You've probably seen it on your feed already: Facebook Live lets you broadcast realtime video to your Facebook friends from anywhere that your phone has a reliable Internet connection. Your Facebook friends can tune in from around the world, write messages to you during the stream, and send you likes and hearts throughout the broadcast. Wow, 2016 is one hell of a year. Sure, it's not quite as cool as your edited GoPro footage from your mountain bike trip last weekend, but it's easy to show your friends what you're doing right then and there. And whether you acknowledge it or not, your phone is a pocket-sized video production studio. Now get started.
Step 1. Open the Facebook app on your phone, and tap the button to write a new status update.
This is the pencil-inside-a-square icon that appears near the top of every time line, news feed, or page.
Step 2. Tap the livestream icon.
It’s a picture of a genderless person with two circles around his or her head, double-halo style. Push this button to go into livestream mode. Then you’ll write a short description of what the viewer will see upon joining or seeing your video in their feed. A possible UFO sighting? Your cousin’s track meet? Give people some sense of what to expect when they opt in to watch your broadcast. This is the description that people read when they decide to tune in.
Step 3. Tap “Go Live.”
You’re now sending out a live video feed of whatever you point your smartphone at. You’ll see the names of people watching as they join, and your phone becomes their eyes and ears. You have the option of later saving the video to your Facebook timeline, but it is optional; your live videos only stick around if you want them to. All done? End the stream when you’re finished. Congratulations — you did it.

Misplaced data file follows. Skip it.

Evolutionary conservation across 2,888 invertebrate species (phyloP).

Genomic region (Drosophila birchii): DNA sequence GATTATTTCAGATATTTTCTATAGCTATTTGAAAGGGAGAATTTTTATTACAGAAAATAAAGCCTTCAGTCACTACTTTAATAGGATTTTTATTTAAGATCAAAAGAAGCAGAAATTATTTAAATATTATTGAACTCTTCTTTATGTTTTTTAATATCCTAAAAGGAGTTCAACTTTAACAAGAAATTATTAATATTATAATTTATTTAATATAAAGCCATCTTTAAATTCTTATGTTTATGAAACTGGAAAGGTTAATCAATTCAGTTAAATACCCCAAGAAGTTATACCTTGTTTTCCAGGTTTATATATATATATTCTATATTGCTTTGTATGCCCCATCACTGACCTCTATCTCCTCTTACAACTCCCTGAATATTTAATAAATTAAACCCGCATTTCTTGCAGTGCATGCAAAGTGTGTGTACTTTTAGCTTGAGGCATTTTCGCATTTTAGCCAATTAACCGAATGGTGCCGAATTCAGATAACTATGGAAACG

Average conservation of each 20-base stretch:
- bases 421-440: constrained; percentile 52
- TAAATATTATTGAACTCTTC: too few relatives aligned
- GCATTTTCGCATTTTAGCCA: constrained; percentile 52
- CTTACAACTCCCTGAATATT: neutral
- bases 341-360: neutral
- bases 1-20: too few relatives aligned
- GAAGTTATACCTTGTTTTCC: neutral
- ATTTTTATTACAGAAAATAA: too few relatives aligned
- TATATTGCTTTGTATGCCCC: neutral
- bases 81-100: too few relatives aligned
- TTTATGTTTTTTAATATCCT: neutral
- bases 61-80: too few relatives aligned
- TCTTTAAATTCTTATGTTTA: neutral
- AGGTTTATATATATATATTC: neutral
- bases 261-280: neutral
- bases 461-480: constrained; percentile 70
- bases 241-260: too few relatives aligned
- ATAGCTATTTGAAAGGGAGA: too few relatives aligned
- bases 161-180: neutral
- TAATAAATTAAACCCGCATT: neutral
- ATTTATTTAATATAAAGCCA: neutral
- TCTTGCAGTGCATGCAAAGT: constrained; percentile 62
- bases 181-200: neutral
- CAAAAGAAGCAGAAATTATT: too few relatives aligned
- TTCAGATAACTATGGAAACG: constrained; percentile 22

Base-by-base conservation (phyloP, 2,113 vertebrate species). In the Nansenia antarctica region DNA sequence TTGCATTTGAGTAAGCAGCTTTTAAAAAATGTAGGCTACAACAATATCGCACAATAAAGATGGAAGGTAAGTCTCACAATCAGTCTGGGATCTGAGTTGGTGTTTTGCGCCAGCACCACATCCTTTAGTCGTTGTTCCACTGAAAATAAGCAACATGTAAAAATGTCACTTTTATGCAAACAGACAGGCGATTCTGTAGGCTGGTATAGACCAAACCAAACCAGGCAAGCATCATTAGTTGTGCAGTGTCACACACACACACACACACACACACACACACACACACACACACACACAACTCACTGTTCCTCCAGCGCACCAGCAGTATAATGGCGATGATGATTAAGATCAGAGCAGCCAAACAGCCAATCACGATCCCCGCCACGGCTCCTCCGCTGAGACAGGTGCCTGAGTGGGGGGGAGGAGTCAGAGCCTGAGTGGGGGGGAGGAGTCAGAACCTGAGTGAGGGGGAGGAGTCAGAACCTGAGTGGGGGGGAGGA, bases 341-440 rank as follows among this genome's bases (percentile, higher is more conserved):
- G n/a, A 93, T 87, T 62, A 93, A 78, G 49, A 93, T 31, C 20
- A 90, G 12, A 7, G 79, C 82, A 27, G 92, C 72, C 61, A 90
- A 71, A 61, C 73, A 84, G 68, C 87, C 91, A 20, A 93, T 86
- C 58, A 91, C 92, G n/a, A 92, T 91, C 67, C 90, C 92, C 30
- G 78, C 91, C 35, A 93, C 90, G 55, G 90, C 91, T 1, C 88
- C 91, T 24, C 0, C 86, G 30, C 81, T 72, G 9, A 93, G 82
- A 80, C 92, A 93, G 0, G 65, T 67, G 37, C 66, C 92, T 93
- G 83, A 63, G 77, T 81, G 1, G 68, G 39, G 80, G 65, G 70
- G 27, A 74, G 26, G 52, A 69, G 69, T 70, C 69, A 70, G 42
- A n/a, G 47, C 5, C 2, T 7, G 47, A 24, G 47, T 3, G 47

Above and Beyond
Sure, the camera on your smartphone records quality video, but this footage is compressed by Facebook’s servers in order to more efficiently deliver it to the people who tune in. By reducing video quality just enough, Facebook eases the burden of pumping your broadcast out to the world.
1. Use accessories like a tripod or drone.
It’s on you to work with such limitations to make sure your video looks and sounds as good as possible. This means holding the camera very steady — or better yet, using a stand or tripod like the PakPod or something similar. You might even have a drone like the DJI Phantom series you want to play with — treat your followers to some live aerial shots. That’s a live video experience that’s sure to win you some fans.
2. Try a mic.
Using a quality external microphone, whether it's Shure or another manufacturer, will make a big difference in how your video sounds. Find one what works well with your phone so that the important stuff comes through loud and clear, rather than use your phone’s internal mic, which will pick up a little bit of everything.
3. Maximize your lighting.
The latest mass-market phones today are able to take generally great images in low-light situations, but if you can brighten up your scene somehow, do it. Turn on the lights in a room, use the sun to your advantage, and maybe even invest some money in a set of production lights, depending on what you're recording.
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